Lies my teachers told me
I was in a primary school classroom recently looking at a huge display showing what the inmates – sorry, children – were learning in their Literacy lessons. Part of it was about the use of dialogue in stories. The kids had apparently been learning how to vary their dialogue tags – to have their characters exclaim, question, murmur, gasp, even smile, rather than to simply say. I remembered learning the exact same thing back in my own English lessons, which took place in what today’s schoolkids would probably think was somewhere around the reign of Queen Victoria.
And it got me reflecting on all the lessons I’d had to unlearn when I first started writing fiction. Varying dialogue tags was one of the first, because, as any good editor will tell you, the best dialogue tag to use in most cases is a nice, clean “said” – or no dialogue tag at all, if the speech can be attributed through action.
“Said” is unobtrusive, whereas “exclaimed”, for example, is more unusual and draws the reader away from the story. The author should be invisible, and by drawing attention to the mechanics of writing, “exclaimed” allows them to be seen. For example, in these four versions of the same line of dialogue:
“Absolutely not!” Joe said.
“Absolutely not!” Joe exclaimed.
“Absolutely not!” Joe frowned.
“Absolutely not!” Joe jumped from his seat, leaned over the table and glared at his son.
Personally, I’d favour the final one because it adds action to the static dialogue and shows us the character’s emotion at this point. The first version is fine though, if action isn’t appropriate at this point in the scene.
The second example is both more intrusive on the reader’s experience and entirely unnecessary. The reader already knows this is an exclamation from the punctuation so there’s no need to hammer the point home.
And on no account should characters perform the physically impossible by grinning, smiling, frowning or (as in one book I read) knocking dialogue – unless of course they know Morse Code.
Purple prose was another bad habit I picked up at school from the long descriptive passages we were often asked to write in English lessons. Mine were the most schmaltzy stuff imaginable, pure saccharin, possibly beginning “it was a dark and stormy night” and incorporating at least one use of what was then my favourite word, “vermillion”. Also “azure”. I’m sure everyone was very impressed. Too much flowery language of this kind in a novel can seem cloying and sentimental, bore the readers and slow the pace.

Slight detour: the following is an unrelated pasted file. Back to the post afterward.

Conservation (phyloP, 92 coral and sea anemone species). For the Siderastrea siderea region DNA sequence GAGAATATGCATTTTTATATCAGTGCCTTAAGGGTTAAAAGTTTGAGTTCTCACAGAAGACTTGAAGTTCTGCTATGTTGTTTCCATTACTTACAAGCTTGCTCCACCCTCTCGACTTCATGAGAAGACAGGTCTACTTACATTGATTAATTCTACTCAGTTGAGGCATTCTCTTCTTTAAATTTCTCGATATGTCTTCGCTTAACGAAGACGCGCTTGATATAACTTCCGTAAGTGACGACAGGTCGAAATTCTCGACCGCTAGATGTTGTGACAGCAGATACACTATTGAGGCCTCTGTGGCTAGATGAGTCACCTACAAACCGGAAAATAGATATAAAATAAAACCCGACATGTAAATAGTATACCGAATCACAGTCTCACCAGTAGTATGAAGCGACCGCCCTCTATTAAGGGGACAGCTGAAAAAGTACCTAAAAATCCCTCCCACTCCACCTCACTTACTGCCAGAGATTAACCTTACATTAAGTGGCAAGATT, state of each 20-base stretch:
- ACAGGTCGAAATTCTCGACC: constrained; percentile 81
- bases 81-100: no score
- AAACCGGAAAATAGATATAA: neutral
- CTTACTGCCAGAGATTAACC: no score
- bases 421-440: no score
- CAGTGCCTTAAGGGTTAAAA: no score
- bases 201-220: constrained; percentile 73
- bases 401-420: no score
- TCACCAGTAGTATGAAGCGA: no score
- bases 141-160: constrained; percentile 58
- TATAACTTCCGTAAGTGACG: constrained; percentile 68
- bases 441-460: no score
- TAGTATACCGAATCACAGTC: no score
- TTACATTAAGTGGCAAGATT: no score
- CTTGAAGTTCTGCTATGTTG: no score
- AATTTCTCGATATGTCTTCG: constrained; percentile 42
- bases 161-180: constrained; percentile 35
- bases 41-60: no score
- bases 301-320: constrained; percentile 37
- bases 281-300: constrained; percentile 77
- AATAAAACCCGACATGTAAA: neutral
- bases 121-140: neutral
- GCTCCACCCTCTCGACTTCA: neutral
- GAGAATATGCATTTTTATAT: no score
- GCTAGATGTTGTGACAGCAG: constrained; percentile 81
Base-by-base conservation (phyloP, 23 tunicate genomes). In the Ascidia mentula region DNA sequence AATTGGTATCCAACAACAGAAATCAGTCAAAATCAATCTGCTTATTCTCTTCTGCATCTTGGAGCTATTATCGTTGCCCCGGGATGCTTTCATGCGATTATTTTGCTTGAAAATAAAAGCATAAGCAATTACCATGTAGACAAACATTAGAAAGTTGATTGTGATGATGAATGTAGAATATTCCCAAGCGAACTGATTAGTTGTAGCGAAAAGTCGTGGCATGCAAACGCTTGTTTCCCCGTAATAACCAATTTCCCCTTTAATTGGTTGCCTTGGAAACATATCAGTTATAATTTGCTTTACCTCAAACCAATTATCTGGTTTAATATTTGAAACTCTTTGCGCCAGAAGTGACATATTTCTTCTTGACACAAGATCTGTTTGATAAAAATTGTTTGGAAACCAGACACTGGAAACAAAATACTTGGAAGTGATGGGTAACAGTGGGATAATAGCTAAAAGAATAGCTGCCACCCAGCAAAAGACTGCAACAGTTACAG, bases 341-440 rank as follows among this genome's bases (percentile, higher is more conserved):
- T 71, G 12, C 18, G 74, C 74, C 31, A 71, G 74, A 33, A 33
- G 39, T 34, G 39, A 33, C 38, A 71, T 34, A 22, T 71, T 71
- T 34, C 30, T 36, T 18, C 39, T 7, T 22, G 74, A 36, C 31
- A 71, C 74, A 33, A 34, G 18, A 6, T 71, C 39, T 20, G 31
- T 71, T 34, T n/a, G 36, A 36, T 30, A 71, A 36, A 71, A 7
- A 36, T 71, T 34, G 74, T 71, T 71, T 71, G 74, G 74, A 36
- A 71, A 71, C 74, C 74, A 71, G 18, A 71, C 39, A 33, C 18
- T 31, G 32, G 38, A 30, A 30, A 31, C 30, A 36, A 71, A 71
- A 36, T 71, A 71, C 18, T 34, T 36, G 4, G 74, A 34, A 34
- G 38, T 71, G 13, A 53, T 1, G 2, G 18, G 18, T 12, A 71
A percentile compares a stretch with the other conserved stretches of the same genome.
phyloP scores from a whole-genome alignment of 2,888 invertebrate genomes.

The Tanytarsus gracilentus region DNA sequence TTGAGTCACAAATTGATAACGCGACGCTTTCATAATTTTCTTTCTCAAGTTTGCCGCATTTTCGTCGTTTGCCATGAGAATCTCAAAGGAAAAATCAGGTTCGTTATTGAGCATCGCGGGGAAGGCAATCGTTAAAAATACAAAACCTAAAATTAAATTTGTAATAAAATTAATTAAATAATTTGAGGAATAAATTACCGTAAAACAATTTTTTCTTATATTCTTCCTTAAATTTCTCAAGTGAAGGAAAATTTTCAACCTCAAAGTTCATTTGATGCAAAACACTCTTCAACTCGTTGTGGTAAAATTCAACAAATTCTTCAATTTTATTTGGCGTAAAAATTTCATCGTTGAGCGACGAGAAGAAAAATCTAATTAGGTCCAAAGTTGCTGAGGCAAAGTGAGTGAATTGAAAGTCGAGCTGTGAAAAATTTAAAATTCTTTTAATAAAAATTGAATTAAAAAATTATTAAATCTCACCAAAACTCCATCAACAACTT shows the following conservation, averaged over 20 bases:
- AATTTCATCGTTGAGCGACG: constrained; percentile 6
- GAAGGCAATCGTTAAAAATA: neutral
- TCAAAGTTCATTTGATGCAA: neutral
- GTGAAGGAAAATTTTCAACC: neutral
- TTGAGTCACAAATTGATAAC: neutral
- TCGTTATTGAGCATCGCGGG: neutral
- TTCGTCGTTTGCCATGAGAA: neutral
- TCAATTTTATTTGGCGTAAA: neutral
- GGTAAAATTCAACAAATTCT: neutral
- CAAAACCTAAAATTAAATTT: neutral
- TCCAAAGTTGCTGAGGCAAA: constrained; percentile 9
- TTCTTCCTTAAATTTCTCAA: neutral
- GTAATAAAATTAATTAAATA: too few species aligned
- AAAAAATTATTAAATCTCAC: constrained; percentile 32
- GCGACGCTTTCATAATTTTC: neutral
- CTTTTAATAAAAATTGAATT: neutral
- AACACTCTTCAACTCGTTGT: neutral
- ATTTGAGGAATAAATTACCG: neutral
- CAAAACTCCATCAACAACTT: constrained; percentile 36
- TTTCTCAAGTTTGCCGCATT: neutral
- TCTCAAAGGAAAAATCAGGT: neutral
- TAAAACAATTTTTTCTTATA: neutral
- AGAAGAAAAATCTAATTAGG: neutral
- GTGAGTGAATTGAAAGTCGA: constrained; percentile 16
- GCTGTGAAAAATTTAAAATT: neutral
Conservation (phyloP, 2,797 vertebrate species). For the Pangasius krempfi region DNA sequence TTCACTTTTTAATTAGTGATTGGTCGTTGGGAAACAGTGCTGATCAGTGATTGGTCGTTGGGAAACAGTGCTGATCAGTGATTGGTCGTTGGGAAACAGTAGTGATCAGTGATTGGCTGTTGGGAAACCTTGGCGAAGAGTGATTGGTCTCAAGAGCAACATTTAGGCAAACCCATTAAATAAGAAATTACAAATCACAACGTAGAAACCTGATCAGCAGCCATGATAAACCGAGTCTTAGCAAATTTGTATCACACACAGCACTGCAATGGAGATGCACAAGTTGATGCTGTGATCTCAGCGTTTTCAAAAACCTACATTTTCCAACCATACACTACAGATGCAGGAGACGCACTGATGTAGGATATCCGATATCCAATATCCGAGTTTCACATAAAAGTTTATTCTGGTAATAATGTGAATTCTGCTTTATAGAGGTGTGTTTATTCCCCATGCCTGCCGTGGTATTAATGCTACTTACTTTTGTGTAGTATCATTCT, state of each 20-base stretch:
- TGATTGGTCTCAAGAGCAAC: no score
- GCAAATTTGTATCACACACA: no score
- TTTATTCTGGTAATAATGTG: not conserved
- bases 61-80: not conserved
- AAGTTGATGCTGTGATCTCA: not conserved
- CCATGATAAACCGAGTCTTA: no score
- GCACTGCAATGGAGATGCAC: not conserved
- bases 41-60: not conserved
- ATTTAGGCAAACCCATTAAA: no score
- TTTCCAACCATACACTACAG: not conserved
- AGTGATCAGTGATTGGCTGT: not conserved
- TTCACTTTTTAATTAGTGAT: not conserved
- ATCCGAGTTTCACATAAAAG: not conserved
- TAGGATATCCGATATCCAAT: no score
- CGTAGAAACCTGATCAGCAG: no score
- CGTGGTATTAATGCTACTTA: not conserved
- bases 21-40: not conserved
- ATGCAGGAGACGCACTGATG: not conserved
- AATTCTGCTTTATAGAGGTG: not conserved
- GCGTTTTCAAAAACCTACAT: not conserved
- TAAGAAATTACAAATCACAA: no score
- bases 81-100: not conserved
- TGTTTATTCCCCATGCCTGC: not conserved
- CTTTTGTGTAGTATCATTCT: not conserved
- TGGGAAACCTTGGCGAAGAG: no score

There are perfectly good reasons we’re taught this way of writing as children. It encourages young people to expand their vocabularies, to explore the world in a sensory way and to find a way of expressing themselves, all valuable life skills. But it doesn’t necessarily make for good storytelling, and one of the very first things any writer should learn is to forget everything they’ve ever been taught about writing. Personally I’m indebted to the book Self-editing for Fiction Writers for helping me with this. It’s not a big book but I found it really useful in improving my style. It’s the book on writing I most frequently go back to.
Finally, a quick reflection on the first rule of storytelling, one nearly everyone knows: show, don’t tell. I don’t remember ever being taught this at school, and I doubt I’d have understood it if I had, but I’ve been trying to internalise it ever since I first heard it. Very simply, it means the difference between your friend coming over and telling you over coffee about her break-up with her boyfriend, and you actually watching the couple break up through the window. It means being able to transport the reader into that scene, as if they were there witnessing it. Written dialogue rather than reported speech. Present action rather than backstory. It’s the one rule I really want to see shining out in my writing.
Mary Jayne’s debut novel The Honey Trap is out in paperback on the 3rd November 2016.
The trap is set – but which one of them is the bait?
Journalist Angel Blackthorne is looking for her next big scoop. When her sleazy editor asks her to use her charms on super successful – and married – film director Sebastian Wilchester for a juicy exposé, Angel thinks what the hell? There’s a staff job on the horizon, and, let’s be honest, no one can make a cheater cheat if they don’t want to, right?
After the scandal breaks, Angel tries to put the story – and Seb – behind her, but fate seems to have other ideas. A near miss at a premiere after-party and a shared love of vintage film brings the honey closer to the trap.
But what happens when pretence leads to passion, and a ‘kiss and tell’ becomes something real?
Mary Jayne Baker – bio
Mary Jayne Baker grew up in rural West Yorkshire, right in the heart of Brontë country… and she’s still there. After graduating from Durham University with a degree in English Literature in 2003, she dallied with living in cities including London, but eventually came back with her own romantic hero in tow to her beloved Dales.
She lives with him in a little house with four little cats and a little rabbit, writing stories about girls with flaws and the men who love them. You can usually find her there with either a pen, some knitting needles or a glass of wine in hand. She goes to work every day as a graphic designer for a magazine publisher, but secretly dreams of being a lighthouse keeper.
More information can be found about MJ on her website at http://www.maryjaynebaker.co.uk. You can also follow her on Twitter, @MaryJayneBaker, or like her Facebook page by going to Facebook.com/MaryJayneWrites